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Man Pages of Perl

by paragkalra (Scribe)
on Jan 01, 2010 at 12:44 UTC ( #815177=perlquestion: print w/replies, xml ) Need Help??

paragkalra has asked for the wisdom of the Perl Monks concerning the following question:

Hello All,

Lately I have realized that almost all the documentation of Perl functions is available locally.

perldoc perlfunc

That was the one thing for which I used to use Internet frequently.

I am absolute curious to know other similar man pages containing Perl documentation.

Replies are listed 'Best First'.
Re: Man Pages of Perl
by marto (Cardinal) on Jan 01, 2010 at 12:49 UTC

    See perldoc perldoc. Also you've posted this question in the wrong section of the forum, read Where should I post X?, as mentioned when creating nodes.

    Update: slight rewording of last sentence.


Re: Man Pages of Perl
by biohisham (Priest) on Jan 01, 2010 at 13:48 UTC
    Interesting question and congrats for having made this discovery, some books do not even mention anything about this... In addition to the links provided to you and the previous discussions presented here, I can enumerate the interesting:
    1. perlintro
    2. perlcheat
    3. perldsc
    4. perlboot

    The best thing about documentations in Perl is that someone took it upon themselves to write them, others took it upon themselves to simplify them, while others took it upon themselves to make specialized examples and this is all done for our own good and we'd have to take it upon ourselves to read them -habitually- or be content when told to RTFM in some cases in order to have a full round circle of participation...

    An assortment of these documents is found at in a well classified organization and a neatly served presentation, check the Reference box to the left.

    Excellence is an Endeavor of Persistence. Chance Favors a Prepared Mind.
Re: Man Pages of Perl
by toolic (Bishop) on Jan 01, 2010 at 13:32 UTC
Re: Man Pages of Perl
by CountZero (Bishop) on Jan 01, 2010 at 14:18 UTC
    And if you are working with ActiveState Perl, you will have the documentation rendered as HTML as well in the HTML-folder of your Perl installation. On my system this is: file:///C:/Data/Perl/html/index.html


    A program should be light and agile, its subroutines connected like a string of pearls. The spirit and intent of the program should be retained throughout. There should be neither too little or too much, neither needless loops nor useless variables, neither lack of structure nor overwhelming rigidity." - The Tao of Programming, 4.1 - Geoffrey James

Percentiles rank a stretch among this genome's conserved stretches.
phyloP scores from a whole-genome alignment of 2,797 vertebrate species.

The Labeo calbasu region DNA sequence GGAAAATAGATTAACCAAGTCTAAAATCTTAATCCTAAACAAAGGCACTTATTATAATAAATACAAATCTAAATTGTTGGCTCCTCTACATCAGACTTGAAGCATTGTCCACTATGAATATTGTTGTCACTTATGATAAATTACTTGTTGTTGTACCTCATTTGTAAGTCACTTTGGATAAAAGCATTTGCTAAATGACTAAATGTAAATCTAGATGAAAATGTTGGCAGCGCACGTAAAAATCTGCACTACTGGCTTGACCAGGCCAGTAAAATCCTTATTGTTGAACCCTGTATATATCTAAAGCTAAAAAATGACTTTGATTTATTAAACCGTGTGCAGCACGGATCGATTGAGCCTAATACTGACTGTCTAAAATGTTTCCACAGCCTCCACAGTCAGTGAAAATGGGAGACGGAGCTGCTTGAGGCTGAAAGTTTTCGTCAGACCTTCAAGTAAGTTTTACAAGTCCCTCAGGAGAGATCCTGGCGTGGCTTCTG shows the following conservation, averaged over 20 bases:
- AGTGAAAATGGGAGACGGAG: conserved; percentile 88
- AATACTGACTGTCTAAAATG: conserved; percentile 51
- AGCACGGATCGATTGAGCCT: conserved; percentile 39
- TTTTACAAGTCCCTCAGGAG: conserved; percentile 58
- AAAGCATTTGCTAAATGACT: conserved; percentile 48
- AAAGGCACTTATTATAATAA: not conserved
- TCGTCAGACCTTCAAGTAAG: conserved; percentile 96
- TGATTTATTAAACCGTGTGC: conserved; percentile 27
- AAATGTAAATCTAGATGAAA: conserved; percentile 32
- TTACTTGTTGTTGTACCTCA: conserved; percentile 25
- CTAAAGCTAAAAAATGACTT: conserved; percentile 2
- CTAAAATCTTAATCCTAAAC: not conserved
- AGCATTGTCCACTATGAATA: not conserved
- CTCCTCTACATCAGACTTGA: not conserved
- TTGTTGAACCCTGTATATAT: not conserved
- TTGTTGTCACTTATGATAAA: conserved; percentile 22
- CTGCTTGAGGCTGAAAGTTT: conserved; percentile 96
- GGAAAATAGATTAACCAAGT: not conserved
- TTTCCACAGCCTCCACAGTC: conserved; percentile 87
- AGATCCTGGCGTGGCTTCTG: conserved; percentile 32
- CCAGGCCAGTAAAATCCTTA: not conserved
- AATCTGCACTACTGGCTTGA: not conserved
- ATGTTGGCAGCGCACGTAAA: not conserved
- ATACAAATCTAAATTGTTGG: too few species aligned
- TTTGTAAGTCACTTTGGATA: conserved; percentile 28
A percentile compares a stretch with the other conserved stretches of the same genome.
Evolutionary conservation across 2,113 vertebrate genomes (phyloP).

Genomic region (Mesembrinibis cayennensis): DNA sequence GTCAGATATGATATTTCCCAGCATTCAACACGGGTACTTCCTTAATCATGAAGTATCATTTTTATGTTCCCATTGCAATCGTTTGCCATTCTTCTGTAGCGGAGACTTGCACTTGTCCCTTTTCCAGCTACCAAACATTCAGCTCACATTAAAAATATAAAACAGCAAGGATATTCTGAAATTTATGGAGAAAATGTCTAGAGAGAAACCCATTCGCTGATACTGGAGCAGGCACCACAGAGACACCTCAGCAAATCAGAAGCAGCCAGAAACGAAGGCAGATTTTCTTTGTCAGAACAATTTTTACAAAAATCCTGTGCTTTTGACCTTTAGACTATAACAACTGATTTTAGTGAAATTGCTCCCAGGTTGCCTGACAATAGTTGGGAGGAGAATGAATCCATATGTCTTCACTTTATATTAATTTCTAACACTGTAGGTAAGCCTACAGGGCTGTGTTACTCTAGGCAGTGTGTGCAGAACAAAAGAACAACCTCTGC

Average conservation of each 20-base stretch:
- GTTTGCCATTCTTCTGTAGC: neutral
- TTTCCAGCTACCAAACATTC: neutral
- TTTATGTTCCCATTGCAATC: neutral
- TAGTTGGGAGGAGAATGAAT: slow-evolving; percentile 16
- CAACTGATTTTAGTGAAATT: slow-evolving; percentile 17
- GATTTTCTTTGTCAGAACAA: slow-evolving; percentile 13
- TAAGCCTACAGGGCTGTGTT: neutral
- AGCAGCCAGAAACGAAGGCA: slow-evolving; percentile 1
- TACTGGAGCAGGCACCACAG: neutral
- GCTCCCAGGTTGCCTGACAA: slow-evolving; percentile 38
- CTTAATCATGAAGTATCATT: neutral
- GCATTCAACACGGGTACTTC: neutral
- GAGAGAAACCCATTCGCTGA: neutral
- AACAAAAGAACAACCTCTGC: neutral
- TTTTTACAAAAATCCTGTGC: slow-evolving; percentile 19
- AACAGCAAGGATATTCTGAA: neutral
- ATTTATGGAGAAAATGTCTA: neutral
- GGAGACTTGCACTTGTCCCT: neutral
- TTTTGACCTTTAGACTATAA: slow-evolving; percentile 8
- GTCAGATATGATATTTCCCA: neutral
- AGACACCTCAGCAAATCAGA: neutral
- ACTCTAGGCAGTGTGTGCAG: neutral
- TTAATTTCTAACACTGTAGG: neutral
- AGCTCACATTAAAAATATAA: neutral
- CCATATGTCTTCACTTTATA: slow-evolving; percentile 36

Re: Man Pages of Perl
by shawnhcorey (Friar) on Jan 01, 2010 at 14:38 UTC

    Just wanted to add that `perldoc perl` give a listing of the perldocs available. Also, `perldoc perlmodlib` gives a listing of the standard pragmatics and modules which should be installed with perl. If you are creating code to be shared, you can use them without worrying if they're installed; they are.

    On many systems, the perldocs are installed as man pages. That means, `perldoc perl` and `man perl` give the same response. But you can't use man for Perl keywords; you have to use perldoc. For example, `perldoc -f open`. There is no equivalent for man.

Re: Man Pages of Perl
by AnomalousMonk (Bishop) on Jan 01, 2010 at 21:42 UTC

    Also take a look at  perldoc perltoc (table of contents).

Re: Man Pages of Perl
by Khen1950fx (Canon) on Jan 01, 2010 at 18:44 UTC
    In addition to perldoc, there's perldocs. Its a drop-in replacement for perldoc. You can use it when you want the pod for a module that isn't locally installed, and it basically works the same as perldoc.
Re: Man Pages of Perl
by amir_e_a (Hermit) on Jan 01, 2010 at 14:20 UTC

    Yes, this is true, but only for systems on which Perl is properly installed. It is probably installed correctly on modern Mac OS, *BSD and Linux-based systems, but on other Unixes, VMS and Windows it is sometimes installed badly. There still are sysadmins who only put perl.exe somewhere on the machine and think that it's enough. Then, of course, you don't get the documentation and you don't get the essential standard library modules such as File::Basename and Data::Dumper.

    On systems that do have Perl properly installed you have all the perl* man pages and other monks already explained how to see their list.

    I can add that in addition to to the perl* man pages such as perlfunc, perlop, perlre etc., you can also use perldoc to read documentation for any library modules that you have, from the standard library and from CPAN. Try:

    perldoc Data::Dumper perldoc English

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